Learner Types: Social Roles Encountered in Multicultural Clinical Education in Psychiatry

To the Editor:

In recent years, there have been numerous calls to action to increase attention to the cultural aspects of clinical education in academic psychiatry. Despite recognition that specialized culturally informed education represents a critical need, providing instruction in this area may be challenging. We also lack a conceptual framework to optimally engage trainees in order to foster learning and change [1].

In this letter, we outline our novel conceptualization of “learner types,” which are social roles that learners inhabit in the classroom. In presenting this view, we integrate concepts from academic literature on human small-group dynamics with our experiences as instructors of cultural courses in psychiatry [2, 3]. Our experiences in this type of education range from didactic to experiential and include lectures, multicultural supervision/consultation, and cultural immersion experiences. Complex group dynamics occur even when the group is formed with a clear task or set of goals [4]. As instructors, we noticed a pattern of recurrent behaviors in the classroom that we classified into learner types. This conceptualization was created through complex interactions including individual personal learning history and psychodynamics, the specific group’s dynamics, and interactions with instructor(s).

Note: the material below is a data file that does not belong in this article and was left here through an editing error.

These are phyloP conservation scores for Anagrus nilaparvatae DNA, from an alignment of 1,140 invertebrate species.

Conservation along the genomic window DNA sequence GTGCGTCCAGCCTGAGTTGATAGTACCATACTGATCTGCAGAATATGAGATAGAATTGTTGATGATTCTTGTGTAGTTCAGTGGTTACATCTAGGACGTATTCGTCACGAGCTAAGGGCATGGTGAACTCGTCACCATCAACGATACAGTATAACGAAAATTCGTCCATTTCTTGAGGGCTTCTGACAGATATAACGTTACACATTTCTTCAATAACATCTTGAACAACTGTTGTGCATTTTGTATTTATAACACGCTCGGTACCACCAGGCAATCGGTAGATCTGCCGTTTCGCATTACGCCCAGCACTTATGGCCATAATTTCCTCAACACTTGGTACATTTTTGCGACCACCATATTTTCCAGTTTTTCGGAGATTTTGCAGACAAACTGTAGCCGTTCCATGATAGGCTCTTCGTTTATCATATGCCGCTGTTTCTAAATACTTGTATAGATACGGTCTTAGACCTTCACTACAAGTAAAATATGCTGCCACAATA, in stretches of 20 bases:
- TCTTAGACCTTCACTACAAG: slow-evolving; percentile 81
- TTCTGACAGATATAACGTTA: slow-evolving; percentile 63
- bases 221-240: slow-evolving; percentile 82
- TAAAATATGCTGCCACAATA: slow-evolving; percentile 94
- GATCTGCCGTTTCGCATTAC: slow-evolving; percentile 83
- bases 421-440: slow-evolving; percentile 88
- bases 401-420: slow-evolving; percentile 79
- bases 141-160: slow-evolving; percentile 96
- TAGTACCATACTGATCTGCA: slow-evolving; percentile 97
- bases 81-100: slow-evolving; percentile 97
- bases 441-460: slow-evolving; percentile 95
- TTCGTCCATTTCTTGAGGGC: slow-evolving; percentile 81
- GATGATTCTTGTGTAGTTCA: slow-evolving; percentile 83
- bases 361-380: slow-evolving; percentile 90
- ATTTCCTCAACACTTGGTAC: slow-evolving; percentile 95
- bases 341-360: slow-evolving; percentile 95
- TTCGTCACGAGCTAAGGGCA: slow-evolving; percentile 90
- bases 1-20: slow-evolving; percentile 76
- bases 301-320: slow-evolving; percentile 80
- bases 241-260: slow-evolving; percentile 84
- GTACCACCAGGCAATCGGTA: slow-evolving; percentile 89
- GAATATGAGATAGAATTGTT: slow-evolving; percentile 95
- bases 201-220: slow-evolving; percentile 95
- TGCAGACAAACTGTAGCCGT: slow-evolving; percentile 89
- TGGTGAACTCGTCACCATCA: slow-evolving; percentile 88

The six learner types we identified are:

  1. 1.

    The Uninterested Learner who communicates—explicitly or implicitly—that they do not have interest in the subject matter.

  2. 2.

    The Overinvested Learner who may have the intention of being extremely engaged with the material, yet their enthusiasm may not match their level of knowledge about the content presented.

  3. 3.

    The Hostile/Aggressive Learner may display verbal (e.g., appearing overtly argumentative in group discussions, openly questioning the authority or experience of the instructor, voicing their discontent to program administrators) and/or non-verbal indicators of discontentment (e.g., being distracted by phones or computers). Their aggression is more palpable to the group and to the instructor than that of the Uninterested Learner.

  4. 4.